Phonics-based curriculum could be in trouble in city

Officials privately discuss concern about future of Open Court approach

August 17, 2002|By Mike Bowler | Mike Bowler,SUN STAFF

As a deadline approaches for selecting literature textbooks for Baltimore schools, there are signs that a highly successful phonics-based reading curriculum may be in trouble.

Schools chief Carmen V. Russo and Chief Academic Officer Cassandra W. Jones insisted this week they are committed to phonics instruction, which teaches children to break down words into letters and sounds, and they praised it for helping raise reading scores.

But there's evidence of a diminished commitment to the city's Reading by 9 initiative, with the Open Court Publishing Co. textbook series at its heart:

The city has moved to drop another phonics-oriented national program, Success for All, from three schools. The program, founded in Baltimore by Johns Hopkins University researchers in the late 1980s, has twice disappeared from city schools.

Most returning teachers, who begin professional development next week, will be discussing techniques of "whole language," an approach to reading instruction that puts less emphasis on phonics than Open Court or Success for All. Only new teachers will get two days of Open Court training.

All top instructional officials who selected Open Court in 1998 have departed.

Although officials at school headquarters won't talk about it publicly, privately they have discussed concerns about the future of the Open Court approach.

The system's Office of Reading, established two years ago as part of the Reading by 9 initiative, has been disbanded. Its director, C. Thomas Bowmann, has been given another assignment.

"I hear much concern" that official commitment is on the wane, said Robert C. Embry Jr., president of the Abell Foundation, which financially supports one of the phonics programs known as Direct Instruction.

But Russo said there is no truth to "rumors" that phonics is on the skids. "Our commitment is very, very strong, it's board policy, and the board hasn't discussed changing the policy."

`Not neglecting phonics'

Russo said she recently discussed next year's reading adoption with Open Court representatives, "and it never came up about phasing them out."

Jones said that "phonics is imbedded in everything we do, and it's imbedded in our training. We're trying to make it deeper and more consistent, and we're not neglecting phonics."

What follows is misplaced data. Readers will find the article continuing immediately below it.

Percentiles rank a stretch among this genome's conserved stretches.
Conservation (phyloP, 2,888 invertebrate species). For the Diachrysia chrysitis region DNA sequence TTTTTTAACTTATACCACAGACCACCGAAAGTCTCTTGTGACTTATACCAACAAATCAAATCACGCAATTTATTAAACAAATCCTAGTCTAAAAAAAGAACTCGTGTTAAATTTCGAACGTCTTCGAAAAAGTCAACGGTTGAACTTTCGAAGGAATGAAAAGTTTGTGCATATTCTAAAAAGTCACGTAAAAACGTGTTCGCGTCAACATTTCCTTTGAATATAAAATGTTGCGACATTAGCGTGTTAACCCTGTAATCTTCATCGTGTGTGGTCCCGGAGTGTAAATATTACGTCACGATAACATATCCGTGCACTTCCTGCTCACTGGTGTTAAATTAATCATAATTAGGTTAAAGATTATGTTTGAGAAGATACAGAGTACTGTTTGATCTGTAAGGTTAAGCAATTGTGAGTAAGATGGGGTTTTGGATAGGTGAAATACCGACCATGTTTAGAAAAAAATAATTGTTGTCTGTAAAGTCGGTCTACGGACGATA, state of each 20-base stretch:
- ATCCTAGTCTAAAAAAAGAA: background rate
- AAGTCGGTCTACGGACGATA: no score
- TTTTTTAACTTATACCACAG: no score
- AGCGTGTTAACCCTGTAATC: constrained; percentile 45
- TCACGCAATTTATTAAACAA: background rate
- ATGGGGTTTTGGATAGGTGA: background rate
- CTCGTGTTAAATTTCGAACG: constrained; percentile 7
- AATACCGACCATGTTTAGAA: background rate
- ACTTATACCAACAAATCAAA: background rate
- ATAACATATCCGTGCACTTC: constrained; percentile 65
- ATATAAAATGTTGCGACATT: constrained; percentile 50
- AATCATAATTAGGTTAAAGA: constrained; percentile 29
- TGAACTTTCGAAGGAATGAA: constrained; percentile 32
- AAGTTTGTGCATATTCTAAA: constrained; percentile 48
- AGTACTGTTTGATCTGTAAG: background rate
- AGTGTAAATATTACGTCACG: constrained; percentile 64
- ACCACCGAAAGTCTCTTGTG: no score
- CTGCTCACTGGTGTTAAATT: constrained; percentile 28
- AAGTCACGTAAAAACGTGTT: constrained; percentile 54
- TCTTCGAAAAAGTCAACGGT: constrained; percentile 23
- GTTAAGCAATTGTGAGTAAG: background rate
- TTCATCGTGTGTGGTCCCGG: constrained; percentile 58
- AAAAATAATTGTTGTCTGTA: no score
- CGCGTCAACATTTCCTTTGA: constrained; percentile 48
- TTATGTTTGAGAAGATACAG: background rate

The system's reading coordinator, Steven B. Buettner, recently hired from the state Education Department, "has exactly the same responsibilities Tom [Bowmann] had," said Jones. "Only the title has changed."

After months of sometimes heated discussion in 1998, the school board selected Open Court for beginning reading and a textbook series from Houghton Mifflin Co. for upper elementary grades. The $3.9 million five-year commitment ends next spring.

After reviewing what happened five years ago - the board reversed the recommendation of a textbook selection committee after national reading authorities commissioned by The Sun found Open Court superior to other programs - Jones said she would arrange a "two-tier" selection process for the 2003 adoption.

In the first phase, she said, teams of principals and teachers will "try out" textbooks and other materials submitted by publishers for a month-long period at selected schools.

The second phase will involve national consultants and at least two public hearings. "There needs to be more engagement," said Jones.

Improved scores

Overall, city children have made significant progress on state and national reading tests since the school system adopted Open Court and Houghton Mifflin textbooks.

On the TerraNova, formerly the Comprehensive Test of Basic Skills, first-graders went from the 37th national percentile during the 1998-1999 school year to the 59th percentile last school year.

Fifth-graders have gone from the 16th percentile to the 40th percentile during the same periods.

Many principals have attributed the consistent gains in large part to the phonics-rich curriculum.

Bonnie Copeland, head of Fund for Educational Excellence, a nonprofit organization that is reforming 39 city schools, praised Open Court but said that it can't be the only approach used in beginning reading.

"I get the impression from some teachers that they think Open Court is the exclusive curriculum, that they can't supplement it," she said.

"If that were so, the city reading programs wouldn't meet state standards."

If Baltimore is to receive federal aid from the newly enacted No Child Left Behind Act, the system will have to select books next year that stress phonics and are based on "scientific research."

Federal education officials haven't endorsed specific programs or strategies, but they've let it be known that Open Court and Direct Instruction qualify.

"Our position is that a district can choose any reading program it wants, but if it doesn't include strong, explicit phonics, it won't pass," said Ronald A. Peiffer, assistant state superintendent.

Sun staff writer Erika Niedowski contributed to this article.

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